Dr Gary Brickley, paralympic coach and University of Brighton lecturer joins Wittenborg's pre-Giro event
Giro College Tour: Many Career Opportunities in Sport, say two Top International Coaches on Saturday at the Wittenborg event
A good combination of international speakers, interesting workshops and great food made the Giro College Tour hosted by Wittenborg University this weekend an outstanding event. It was held in the run-up to the 2016 Giro d’Italia which will kick off in Apeldoorn on 6 May at Wittenborg’s Spoorstraat location that was decked out in a flurry of pink balloons, banners and stalls offering pink pizzas and warm drinks, bustling with guests, student volunteers, VIP’s and staff.
The mayor of Apeldoorn, John Berends - decked out in a pink tie, matching the colors of the Giro d’Italia - opened the event, thanking Wittenborg for its contribution as the city gears up to the May-event. According to him there will be more than 1500 side events around the Giro d’Italia in Gelderland province. Wittenborg managed to secure top international sport coaches, Dr Gary Brickley from Britain and Remy de Wit from the Netherlands, who put their motivational skills to excellent use, telling of the many career opportunities awaiting in sport.
Brickley, coach to Britain’s Paralympic Cycling Team and senior lecturer at Brighton University - Wittenborg’s main education partner - talked about what it takes to win gold at a top international level. Brickley’s team won 8 gold and 1 silver at the Paralympic Games in Beijing in 2008 and aims even higher for the Rio Games later this year. De Wit, who is head coach for the Dutch Women Basketball Team, in turn highlighted the elements needed to shape an athlete at a young age from a potential into a professional sports star.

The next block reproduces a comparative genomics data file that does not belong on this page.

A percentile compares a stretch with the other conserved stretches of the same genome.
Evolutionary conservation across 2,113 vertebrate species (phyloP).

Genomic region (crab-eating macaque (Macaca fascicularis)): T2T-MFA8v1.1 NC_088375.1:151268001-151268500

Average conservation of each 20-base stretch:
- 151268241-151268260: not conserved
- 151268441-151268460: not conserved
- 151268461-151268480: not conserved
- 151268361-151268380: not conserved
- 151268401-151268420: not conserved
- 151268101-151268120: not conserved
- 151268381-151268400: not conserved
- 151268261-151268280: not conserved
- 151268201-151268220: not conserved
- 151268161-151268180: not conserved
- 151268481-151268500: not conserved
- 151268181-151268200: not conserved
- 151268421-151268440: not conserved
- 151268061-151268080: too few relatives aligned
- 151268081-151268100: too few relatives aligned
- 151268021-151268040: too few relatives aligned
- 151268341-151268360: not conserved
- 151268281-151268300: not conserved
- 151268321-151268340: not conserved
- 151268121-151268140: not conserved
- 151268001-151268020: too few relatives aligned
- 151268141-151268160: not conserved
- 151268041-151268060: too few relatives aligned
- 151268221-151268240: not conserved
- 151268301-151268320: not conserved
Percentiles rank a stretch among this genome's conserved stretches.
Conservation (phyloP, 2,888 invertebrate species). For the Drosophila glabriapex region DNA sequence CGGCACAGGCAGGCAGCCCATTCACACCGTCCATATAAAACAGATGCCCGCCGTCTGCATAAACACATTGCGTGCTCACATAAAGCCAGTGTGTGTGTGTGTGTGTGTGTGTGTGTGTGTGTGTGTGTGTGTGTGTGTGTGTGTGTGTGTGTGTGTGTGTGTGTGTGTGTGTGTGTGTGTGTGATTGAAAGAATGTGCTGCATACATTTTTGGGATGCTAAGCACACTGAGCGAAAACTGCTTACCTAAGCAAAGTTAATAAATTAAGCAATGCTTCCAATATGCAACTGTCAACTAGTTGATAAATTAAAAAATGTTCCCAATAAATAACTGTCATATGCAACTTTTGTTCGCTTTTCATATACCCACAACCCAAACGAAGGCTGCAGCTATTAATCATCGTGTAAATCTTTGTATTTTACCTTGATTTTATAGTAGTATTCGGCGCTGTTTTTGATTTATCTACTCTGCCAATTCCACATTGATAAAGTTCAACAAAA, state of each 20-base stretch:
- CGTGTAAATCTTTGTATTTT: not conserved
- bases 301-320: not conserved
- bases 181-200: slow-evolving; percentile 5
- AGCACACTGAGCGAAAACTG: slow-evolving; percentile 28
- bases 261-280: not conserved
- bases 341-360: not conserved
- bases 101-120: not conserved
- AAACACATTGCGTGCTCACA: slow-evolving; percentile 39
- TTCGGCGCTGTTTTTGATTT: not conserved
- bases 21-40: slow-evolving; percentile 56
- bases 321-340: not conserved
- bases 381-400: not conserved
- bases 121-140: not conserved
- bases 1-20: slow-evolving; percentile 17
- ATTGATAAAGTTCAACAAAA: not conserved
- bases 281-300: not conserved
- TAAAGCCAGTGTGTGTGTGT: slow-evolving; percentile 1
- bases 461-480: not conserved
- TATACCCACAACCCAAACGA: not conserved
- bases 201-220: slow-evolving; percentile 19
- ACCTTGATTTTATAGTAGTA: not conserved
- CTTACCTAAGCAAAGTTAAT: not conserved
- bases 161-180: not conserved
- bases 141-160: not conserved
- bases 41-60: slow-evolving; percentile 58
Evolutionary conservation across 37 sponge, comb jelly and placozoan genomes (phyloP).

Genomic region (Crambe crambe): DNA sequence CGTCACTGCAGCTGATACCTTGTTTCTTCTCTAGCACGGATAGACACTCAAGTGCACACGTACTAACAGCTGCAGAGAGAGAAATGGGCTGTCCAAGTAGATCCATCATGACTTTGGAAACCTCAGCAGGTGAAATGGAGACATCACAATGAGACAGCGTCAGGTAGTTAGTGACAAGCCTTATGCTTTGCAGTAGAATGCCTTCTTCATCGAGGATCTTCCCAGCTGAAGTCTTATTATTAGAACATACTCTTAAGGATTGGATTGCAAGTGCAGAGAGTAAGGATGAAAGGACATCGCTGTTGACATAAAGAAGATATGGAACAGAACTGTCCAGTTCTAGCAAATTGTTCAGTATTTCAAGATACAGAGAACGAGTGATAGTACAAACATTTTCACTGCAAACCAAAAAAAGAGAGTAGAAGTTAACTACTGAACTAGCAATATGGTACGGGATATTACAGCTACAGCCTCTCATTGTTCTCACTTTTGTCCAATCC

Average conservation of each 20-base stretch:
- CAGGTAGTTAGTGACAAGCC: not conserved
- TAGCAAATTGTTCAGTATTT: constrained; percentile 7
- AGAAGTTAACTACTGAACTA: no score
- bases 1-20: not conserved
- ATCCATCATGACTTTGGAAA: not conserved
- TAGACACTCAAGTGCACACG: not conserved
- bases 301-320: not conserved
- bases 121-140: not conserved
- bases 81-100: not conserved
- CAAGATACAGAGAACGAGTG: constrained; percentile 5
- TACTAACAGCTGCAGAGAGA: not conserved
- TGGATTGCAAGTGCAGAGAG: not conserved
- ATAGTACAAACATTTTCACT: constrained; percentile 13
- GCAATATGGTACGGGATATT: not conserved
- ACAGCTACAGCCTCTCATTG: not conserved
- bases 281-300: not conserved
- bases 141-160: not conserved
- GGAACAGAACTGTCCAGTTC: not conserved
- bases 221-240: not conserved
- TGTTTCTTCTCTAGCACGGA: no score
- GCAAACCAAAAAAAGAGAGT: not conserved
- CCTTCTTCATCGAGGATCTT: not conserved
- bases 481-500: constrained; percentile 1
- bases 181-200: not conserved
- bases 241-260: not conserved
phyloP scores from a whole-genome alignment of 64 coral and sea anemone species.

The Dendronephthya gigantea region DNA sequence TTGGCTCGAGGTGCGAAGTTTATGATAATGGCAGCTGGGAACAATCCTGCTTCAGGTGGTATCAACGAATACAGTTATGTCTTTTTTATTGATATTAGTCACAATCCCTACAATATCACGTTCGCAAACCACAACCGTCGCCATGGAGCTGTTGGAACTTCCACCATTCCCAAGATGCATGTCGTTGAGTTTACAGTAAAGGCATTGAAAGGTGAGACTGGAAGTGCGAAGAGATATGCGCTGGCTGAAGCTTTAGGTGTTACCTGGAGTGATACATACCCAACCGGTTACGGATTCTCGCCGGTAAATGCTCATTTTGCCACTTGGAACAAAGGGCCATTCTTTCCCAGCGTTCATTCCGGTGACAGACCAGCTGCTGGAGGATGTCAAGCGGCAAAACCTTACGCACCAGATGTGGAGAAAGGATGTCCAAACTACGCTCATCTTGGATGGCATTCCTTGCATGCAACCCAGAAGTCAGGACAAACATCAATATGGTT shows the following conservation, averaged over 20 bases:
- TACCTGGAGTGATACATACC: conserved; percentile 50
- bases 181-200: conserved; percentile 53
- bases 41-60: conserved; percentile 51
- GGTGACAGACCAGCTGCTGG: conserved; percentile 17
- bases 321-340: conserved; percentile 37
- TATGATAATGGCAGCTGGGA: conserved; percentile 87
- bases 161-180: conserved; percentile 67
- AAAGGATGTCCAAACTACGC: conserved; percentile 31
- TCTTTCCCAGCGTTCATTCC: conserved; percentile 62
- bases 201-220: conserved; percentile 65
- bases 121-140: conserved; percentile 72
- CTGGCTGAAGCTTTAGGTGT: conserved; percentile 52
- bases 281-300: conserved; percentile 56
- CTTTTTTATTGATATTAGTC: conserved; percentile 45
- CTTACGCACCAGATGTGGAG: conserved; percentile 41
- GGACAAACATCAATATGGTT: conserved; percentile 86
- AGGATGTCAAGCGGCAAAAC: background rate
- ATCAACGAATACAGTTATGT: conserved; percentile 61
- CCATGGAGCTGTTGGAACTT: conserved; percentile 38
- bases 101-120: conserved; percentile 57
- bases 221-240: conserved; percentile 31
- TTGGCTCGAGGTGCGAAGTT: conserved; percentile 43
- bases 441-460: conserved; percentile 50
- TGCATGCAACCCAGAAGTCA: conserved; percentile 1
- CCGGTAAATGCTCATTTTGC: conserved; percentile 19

Brickley talked about the harsh realities and physical obstacles facing Paralympic athletes who wants to reach the top, but also the sweetness of their eventual triumph and how it inspires him as their coach. He listed the various roles he has to play as coach - including advising on doping control in sport and nutritionist, admitting the fine line that has to be walked between the two. According to him none of his athletes has ever been caught doping. “The challenging part for me as coach is that each athlete is different, but I also enjoy trying to get the best out of that person. It takes a lot of organizational skills.”
The event also served as an introduction to Wittenborg’s new MSc in Sport Business & Management, a programme taught entirely in English for both Dutch and international students. It will be offered from October 2016. According to Wittenborg’s CEO, Maggie Feng, the IBA in Sport Business & Management will lead to the master's degree. The programme is being offered in collaboration with the University of Brighton in the UK. Full-time as well as part-time studies will be possible. Brickley said the continual interest in sport will ensure many interesting career opportunities - including in marketing, sport products and other businesses. De Wit talked about how to prepare athletes from a young age to reach the top. According to him an athlete’s sporting life needs to be balanced with education and lifestyle. With various models and examples he gave a glimpse of an athlete’s life, the difficult decisions they sometimes face and what others can learn from that.
by Anesca Smith